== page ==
With national eviction protection gone, applying for rental assistance is key. Here's what you need to know
- Millions of struggling renters are no longer protected from eviction.
- Advocates say it's more important than ever that they apply for rental assistance.
Now that struggling renters are no longer protected by a national ban on evictions, it has become even more pressing for those households to get approved for federal rental assistance.
Congress has allocated more than $45 billion in rental assistance to address the crisis hitting tenants and their landlords, but the money has been painfully slow to reach families. Seven months after those funds were approved, 16 states have apparently spent less than 5% of their share.
"Six and a half million households are behind on rent and at heightened risk of eviction," said Diane Yentel, president and CEO of the National Low Income Housing Coalition. "That number has barely budged since March, which tells us all we need to know about the unacceptably slow pace of spending by many states and cities."
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Advocates blame the snail-paced rollout of the funds on complicated and difficult applications and short-staffing across the hundreds of organizations tasked with giving out the aid. Still, they say renters should not give up on getting the help, which can help them avoid an eviction.
Just applying can help you stay in your home longer.
In at least five states, those who've put in an application but haven't received the funding yet are entitled to some protection from being pushed out of their homes. Those states are Minnesota, Nevada, New York, Oregon and Washington state. Some of these policies offer renters a lot more time. Those with a pending application for federal rental assistance in Minnesota, for example, can't be evicted until June 2022.
Here's what they need to know about accessing the relief.
How do I apply?
The National Low Income Housing Coalition has a state-by-state list of the 493 programs giving out the federal money. The Consumer Financial Protection Bureau also has a new online tool to help you apply for the aid.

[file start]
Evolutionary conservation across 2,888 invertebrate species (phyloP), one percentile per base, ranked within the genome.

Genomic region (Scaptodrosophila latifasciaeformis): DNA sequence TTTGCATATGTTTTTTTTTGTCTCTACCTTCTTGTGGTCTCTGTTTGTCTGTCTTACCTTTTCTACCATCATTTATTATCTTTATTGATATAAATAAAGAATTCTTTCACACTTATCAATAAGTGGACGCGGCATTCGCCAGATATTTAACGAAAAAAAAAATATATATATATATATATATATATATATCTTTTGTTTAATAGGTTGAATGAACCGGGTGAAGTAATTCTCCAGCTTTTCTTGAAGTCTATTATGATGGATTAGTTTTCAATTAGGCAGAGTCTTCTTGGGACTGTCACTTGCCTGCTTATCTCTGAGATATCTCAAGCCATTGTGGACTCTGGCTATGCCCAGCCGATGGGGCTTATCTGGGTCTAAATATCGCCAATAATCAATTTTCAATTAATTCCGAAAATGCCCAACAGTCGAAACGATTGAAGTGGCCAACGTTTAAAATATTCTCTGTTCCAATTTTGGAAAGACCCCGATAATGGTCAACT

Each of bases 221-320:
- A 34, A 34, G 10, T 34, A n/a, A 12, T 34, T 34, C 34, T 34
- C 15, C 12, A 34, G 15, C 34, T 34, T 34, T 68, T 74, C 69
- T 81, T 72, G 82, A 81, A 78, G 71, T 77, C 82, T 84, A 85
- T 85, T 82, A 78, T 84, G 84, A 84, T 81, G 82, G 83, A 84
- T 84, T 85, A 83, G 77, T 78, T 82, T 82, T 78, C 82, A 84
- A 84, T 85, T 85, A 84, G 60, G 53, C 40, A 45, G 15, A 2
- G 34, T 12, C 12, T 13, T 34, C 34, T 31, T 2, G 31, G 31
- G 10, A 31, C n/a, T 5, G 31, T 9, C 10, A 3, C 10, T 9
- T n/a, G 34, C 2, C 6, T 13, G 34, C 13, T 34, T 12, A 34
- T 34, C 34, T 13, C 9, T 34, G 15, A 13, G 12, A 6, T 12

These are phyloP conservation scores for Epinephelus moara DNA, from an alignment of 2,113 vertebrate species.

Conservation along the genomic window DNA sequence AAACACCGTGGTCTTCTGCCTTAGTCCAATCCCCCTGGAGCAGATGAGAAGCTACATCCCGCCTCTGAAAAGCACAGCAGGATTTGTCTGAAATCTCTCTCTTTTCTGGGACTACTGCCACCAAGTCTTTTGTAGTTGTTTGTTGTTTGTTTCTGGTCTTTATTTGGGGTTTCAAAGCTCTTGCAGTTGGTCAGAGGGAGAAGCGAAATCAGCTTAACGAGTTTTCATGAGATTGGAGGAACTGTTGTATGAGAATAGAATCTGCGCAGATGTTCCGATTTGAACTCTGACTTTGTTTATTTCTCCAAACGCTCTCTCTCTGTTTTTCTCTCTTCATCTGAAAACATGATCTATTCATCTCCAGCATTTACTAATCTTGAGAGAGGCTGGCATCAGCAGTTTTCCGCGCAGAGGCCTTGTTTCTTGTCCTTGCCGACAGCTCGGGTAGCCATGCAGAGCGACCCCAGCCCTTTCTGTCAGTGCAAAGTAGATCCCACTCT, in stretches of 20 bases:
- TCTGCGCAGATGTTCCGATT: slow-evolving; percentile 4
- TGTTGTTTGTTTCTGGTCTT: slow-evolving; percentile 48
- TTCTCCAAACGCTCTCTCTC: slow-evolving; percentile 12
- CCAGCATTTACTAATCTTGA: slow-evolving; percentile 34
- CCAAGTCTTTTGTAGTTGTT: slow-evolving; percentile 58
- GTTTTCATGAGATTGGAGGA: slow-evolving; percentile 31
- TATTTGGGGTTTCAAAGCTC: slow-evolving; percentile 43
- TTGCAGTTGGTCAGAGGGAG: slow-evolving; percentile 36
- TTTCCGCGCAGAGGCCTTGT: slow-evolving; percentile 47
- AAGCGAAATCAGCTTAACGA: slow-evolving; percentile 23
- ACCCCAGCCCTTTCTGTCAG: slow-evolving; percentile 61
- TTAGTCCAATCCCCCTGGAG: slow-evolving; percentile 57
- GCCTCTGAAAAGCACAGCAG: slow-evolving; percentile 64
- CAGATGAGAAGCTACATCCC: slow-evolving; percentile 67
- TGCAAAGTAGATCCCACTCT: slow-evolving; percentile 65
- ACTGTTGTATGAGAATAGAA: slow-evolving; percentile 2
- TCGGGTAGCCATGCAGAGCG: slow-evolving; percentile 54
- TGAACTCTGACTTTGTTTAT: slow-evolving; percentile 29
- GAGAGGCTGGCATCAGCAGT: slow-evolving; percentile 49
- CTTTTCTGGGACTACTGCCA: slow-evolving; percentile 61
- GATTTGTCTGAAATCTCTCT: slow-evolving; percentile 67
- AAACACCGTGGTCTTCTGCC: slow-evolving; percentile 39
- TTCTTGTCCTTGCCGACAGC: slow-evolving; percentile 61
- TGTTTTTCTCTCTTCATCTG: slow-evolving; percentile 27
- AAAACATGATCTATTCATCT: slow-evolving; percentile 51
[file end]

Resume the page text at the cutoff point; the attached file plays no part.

To be eligible for the funding, at least one member of your household has to qualify for unemployment benefits or attest in writing that they've lost income or incurred significant expenses due to the pandemic. You'll also need to demonstrate a risk of homelessness, which may include a past-due rent or utility notice.
In addition, your income level for 2020 can't exceed 80% of your area's median income, although states have been directed to prioritize applicants who fall at 50% or lower, as well as those who've been out of work for 90 days or longer.
Some state and local programs have set additional priorities, and you may want to search for those.
For example, one fund in California is targeting the relief at Native American households. Another in Oklahoma is sending the money out first to those over the age of 62.
How much could I get?
You could receive up to 18 months of assistance, including a mix of payments for back and future rent.
If you've already been approved for rental funds but continue to be behind, you can typically apply again as long as you're requesting relief for a different period of time. The money usually goes to your landlord, unless they refuse to comply (more on that below).
I'm having problems getting assistance. Why?
To begin, you're not alone.
Housing advocates point to a number of problems with the rollout of the assistance, particularly around some arduous application processes.
Andrew Aurand, vice president for research at the National Low Income Housing Coalition, said he saw one application that was 45 pages long. Another required renters to document their income over the last six months.
"Public officials are more concerned about so-called scammers getting this money than they are about the people who truly need it," said Dan Rose, an assistant professor of sociology at Winston-Salem State University and an organizer with Housing Justice Now.
If you're unable to meet a documentation requirement for one program's application or are denied from a certain fund, look for other rental assistance resources in your area, experts say.
It may also be worth reaching out to the organization and explaining why you can't come up with a certain form. The most recent guidance from the Treasury Department encourages programs to take people at their word, and more than half of them now allow for that so-called self-attestation.
"I wouldn't be surprised if a case worker could work with the tenant," Aurand said.
Yet another issue is that some landlords are refusing to accept the money from the programs because they don't want to agree to its terms, which can include a ban on evicting that tenant or raising their rent for a window of time.
Running into that problem?
Experts recommend that you ask the program if you can receive the funds directly. More than a quarter of programs are now allowing for assistance to go to tenants.
I'm worried about eviction. What should I do?
Beyond applying for rental assistance as soon as possible, familiarize yourself with your rights. Those will vary by state.
Most states have lifted their eviction bans by now, but some are still in place.
In California, where as many as 1.6 million renters may be in arrears, most landlords can't move forward with evictions until October. Most renters in New Jersey can't be kicked out of their homes until January.
If your landlord has moved to evict you, try to get a lawyer. You can find low-cost or free legal help with an eviction in your state at Lawhelp.org. In some places, including Washington state, Maryland and Connecticut, tenants facing eviction now have a right to counsel.
Are you struggling to get approved for rental assistance? If you're willing to share your story, please email me at firstname.lastname@example.org